Worldpay Looks Into Facial Recognition Transaction Tech

U.K. payments firm Worldpay is eyeing a new tactic to combat card fraud.

The company announced Tuesday (Sept. 29) its researchers are investigating the use of facial recognition technology to help keep payments secure.

According to a press release, Worldpay created a prototype of its Pin Entry Device Camera (PED Cam) that utilizes a card terminal equipped with an upward-facing camera to take a photograph of a consumer when they enter their PIN during a transaction. The image is then generated into a biometric template that is linked to the consumer card information.

Each time the consumer uses the card at these specific card terminals, a fresh image is captured, thus allowing the technology to learn the profile of the user over time and enhance identification capabilities.

[bctt tweet="Worldpay looks to bring facial recognition to secure transactions."]

“This image is automatically cross-referenced against the biometric template already captured and recorded in the system, providing a second layer of authentication to verify the identity of the card user,” the release stated.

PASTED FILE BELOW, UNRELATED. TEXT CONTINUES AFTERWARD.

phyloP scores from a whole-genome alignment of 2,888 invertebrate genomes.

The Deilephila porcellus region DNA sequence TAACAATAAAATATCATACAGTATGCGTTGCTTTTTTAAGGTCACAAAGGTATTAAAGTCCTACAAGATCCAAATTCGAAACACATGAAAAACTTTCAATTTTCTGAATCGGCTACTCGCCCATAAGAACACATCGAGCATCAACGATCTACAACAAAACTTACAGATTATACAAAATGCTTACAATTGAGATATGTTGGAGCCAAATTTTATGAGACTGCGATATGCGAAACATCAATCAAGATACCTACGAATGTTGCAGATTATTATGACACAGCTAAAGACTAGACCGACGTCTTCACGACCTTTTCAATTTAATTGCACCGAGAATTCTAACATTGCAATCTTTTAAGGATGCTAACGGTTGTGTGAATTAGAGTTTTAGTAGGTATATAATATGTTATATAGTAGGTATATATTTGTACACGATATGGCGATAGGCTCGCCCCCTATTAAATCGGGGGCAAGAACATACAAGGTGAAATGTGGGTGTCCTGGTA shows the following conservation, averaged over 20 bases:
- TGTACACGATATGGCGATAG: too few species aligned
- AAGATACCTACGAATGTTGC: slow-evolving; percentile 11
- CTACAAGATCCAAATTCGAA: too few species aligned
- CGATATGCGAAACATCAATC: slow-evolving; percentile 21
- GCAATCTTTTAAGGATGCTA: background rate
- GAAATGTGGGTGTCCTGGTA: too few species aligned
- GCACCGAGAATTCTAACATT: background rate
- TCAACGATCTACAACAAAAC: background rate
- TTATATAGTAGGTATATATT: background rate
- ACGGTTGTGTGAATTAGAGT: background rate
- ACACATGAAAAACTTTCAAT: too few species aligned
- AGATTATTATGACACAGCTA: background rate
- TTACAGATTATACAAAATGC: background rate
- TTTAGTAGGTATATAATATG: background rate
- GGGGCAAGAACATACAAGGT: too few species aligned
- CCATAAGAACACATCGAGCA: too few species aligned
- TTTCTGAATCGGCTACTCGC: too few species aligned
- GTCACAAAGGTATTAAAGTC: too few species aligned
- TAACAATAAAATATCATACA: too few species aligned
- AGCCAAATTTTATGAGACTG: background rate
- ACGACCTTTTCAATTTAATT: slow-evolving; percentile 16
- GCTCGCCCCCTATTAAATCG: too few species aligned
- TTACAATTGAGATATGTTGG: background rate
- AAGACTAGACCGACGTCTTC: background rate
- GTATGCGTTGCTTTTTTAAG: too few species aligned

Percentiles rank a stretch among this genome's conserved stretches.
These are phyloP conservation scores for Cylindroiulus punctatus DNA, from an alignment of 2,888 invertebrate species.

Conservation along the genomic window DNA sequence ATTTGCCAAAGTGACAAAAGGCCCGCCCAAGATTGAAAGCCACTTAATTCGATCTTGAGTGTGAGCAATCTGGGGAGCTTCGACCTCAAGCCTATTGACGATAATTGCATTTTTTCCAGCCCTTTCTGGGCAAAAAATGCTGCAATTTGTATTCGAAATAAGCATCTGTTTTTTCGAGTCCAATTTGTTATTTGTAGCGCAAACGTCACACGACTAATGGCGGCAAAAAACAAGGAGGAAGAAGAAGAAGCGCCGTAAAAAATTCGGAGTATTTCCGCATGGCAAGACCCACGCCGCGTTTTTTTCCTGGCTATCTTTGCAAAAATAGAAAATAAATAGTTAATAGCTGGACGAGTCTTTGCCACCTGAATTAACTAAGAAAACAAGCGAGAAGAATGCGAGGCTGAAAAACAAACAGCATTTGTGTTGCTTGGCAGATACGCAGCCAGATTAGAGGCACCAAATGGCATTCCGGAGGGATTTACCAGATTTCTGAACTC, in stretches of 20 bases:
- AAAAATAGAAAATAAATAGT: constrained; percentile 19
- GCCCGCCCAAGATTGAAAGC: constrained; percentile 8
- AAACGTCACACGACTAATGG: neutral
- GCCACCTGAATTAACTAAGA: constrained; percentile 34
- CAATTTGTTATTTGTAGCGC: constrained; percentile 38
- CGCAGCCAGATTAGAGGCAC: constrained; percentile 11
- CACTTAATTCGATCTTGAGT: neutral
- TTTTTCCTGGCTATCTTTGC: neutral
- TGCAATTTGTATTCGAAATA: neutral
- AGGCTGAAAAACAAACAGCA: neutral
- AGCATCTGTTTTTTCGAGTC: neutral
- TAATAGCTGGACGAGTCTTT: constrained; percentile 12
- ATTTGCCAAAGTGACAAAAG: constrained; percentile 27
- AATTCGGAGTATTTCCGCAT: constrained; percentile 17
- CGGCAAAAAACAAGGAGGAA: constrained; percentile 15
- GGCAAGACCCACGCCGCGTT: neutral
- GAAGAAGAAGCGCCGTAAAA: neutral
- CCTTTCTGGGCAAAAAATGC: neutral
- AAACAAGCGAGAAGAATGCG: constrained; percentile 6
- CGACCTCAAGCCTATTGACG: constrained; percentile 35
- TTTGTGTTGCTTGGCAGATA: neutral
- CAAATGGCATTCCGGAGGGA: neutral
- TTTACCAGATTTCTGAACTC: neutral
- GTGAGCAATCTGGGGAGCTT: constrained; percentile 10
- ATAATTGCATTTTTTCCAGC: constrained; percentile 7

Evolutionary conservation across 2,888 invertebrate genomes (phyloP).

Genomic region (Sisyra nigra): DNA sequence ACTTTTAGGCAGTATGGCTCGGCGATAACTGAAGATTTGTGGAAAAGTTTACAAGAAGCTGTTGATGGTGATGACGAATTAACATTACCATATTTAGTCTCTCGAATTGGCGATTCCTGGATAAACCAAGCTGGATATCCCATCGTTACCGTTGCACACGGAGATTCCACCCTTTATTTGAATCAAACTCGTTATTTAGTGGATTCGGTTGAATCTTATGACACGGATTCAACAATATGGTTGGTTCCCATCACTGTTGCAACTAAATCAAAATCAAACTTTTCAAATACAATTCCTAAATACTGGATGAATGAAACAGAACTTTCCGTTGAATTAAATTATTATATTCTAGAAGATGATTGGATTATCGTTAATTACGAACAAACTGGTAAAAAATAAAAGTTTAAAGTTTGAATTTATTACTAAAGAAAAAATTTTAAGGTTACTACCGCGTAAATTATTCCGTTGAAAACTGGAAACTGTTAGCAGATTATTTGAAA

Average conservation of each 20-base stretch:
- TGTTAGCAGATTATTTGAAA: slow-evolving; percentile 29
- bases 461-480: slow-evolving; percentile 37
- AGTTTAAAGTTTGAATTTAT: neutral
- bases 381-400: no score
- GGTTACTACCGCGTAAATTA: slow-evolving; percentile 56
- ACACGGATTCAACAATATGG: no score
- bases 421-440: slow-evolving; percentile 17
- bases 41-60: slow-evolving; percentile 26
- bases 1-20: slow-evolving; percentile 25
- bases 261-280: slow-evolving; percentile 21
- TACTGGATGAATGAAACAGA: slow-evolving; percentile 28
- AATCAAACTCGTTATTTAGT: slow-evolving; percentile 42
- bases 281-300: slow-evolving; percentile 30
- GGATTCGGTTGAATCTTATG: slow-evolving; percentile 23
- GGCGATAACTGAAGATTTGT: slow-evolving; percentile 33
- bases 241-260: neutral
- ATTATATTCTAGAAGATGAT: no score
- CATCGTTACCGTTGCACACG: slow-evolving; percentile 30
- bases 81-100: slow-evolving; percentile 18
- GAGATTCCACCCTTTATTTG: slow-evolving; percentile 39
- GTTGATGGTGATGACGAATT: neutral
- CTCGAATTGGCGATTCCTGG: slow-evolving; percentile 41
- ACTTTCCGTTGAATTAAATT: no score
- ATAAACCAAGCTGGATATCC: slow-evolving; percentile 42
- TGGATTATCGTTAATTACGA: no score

The biometric templates are stored in a secure, central database managed by Worldpay, the company added.

Biometrics has attracted a lot of attention, but achieving sufficient scale has always been difficult in a face-to-face environment. It’s partly because of cost but also because people don’t want the admin hassle of registering their details,” Nick Telford-Reed, Worldpay’s director of technology innovation, explained during a speech at Worldpay’s Better Business Conference last week.

“With this prototype, we would remove that hassle. Card users could be automatically enrolled in the system when they use their card. The design also means retailers would not have to find space for another device on their already busy sales counters,” Telford-Reed said.

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The How We Shop Report, a PYMNTS collaboration with PayPal, aims to understand how consumers of all ages and incomes are shifting to shopping and paying online in the midst of the COVID-19 pandemic. Our research builds on a series of studies conducted since March, surveying more than 16,000 consumers on how their shopping habits and payments preferences are changing as the crisis continues. This report focuses on our latest survey of 2,163 respondents and examines how their increased appetite for online commerce and digital touchless methods, such as QR codes, contactless cards and digital wallets, is poised to shape the post-pandemic economy.